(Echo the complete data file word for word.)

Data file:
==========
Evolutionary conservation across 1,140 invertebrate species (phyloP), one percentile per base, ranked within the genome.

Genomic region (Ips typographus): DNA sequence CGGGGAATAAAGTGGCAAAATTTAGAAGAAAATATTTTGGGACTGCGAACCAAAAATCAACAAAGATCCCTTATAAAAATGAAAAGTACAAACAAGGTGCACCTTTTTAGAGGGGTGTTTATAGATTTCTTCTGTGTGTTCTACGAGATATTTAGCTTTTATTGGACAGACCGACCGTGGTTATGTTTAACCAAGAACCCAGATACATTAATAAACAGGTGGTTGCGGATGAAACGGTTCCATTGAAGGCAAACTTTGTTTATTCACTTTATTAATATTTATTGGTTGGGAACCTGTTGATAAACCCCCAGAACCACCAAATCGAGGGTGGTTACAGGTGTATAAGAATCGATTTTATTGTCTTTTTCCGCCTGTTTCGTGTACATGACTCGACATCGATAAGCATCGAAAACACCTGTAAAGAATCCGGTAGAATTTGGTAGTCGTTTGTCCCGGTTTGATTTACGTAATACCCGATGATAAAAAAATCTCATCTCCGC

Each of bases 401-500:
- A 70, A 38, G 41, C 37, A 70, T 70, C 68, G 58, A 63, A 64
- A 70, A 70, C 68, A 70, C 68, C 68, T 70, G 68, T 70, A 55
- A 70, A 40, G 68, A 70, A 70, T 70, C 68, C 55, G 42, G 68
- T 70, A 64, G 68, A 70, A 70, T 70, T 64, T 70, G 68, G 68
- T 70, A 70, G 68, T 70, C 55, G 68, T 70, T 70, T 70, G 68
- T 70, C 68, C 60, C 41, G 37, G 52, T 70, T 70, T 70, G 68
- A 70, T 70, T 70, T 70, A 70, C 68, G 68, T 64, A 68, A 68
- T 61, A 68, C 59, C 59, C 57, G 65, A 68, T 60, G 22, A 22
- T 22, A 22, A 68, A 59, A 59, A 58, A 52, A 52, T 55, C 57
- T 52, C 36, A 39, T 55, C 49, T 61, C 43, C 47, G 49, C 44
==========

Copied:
Evolutionary conservation across 1,140 invertebrate species (phyloP), one percentile per base, ranked within the genome.

Genomic region (Ips typographus): DNA sequence CGGGGAATAAAGTGGCAAAATTTAGAAGAAAATATTTTGGGACTGCGAACCAAAAATCAACAAAGATCCCTTATAAAAATGAAAAGTACAAACAAGGTGCACCTTTTTAGAGGGGTGTTTATAGATTTCTTCTGTGTGTTCTACGAGATATTTAGCTTTTATTGGACAGACCGACCGTGGTTATGTTTAACCAAGAACCCAGATACATTAATAAACAGGTGGTTGCGGATGAAACGGTTCCATTGAAGGCAAACTTTGTTTATTCACTTTATTAATATTTATTGGTTGGGAACCTGTTGATAAACCCCCAGAACCACCAAATCGAGGGTGGTTACAGGTGTATAAGAATCGATTTTATTGTCTTTTTCCGCCTGTTTCGTGTACATGACTCGACATCGATAAGCATCGAAAACACCTGTAAAGAATCCGGTAGAATTTGGTAGTCGTTTGTCCCGGTTTGATTTACGTAATACCCGATGATAAAAAAATCTCATCTCCGC

Each of bases 401-500:
- A 70, A 38, G 41, C 37, A 70, T 70, C 68, G 58, A 63, A 64
- A 70, A 70, C 68, A 70, C 68, C 68, T 70, G 68, T 70, A 55
- A 70, A 40, G 68, A 70, A 70, T 70, C 68, C 55, G 42, G 68
- T 70, A 64, G 68, A 70, A 70, T 70, T 64, T 70, G 68, G 68
- T 70, A 70, G 68, T 70, C 55, G 68, T 70, T 70, T 70, G 68
- T 70, C 68, C 60, C 41, G 37, G 52, T 70, T 70, T 70, G 68
- A 70, T 70, T 70, T 70, A 70, C 68, G 68, T 64, A 68, A 68
- T 61, A 68, C 59, C 59, C 57, G 65, A 68, T 60, G 22, A 22
- T 22, A 22, A 68, A 59, A 59, A 58, A 52, A 52, T 55, C 57
- T 52, C 36, A 39, T 55, C 49, T 61, C 43, C 47, G 49, C 44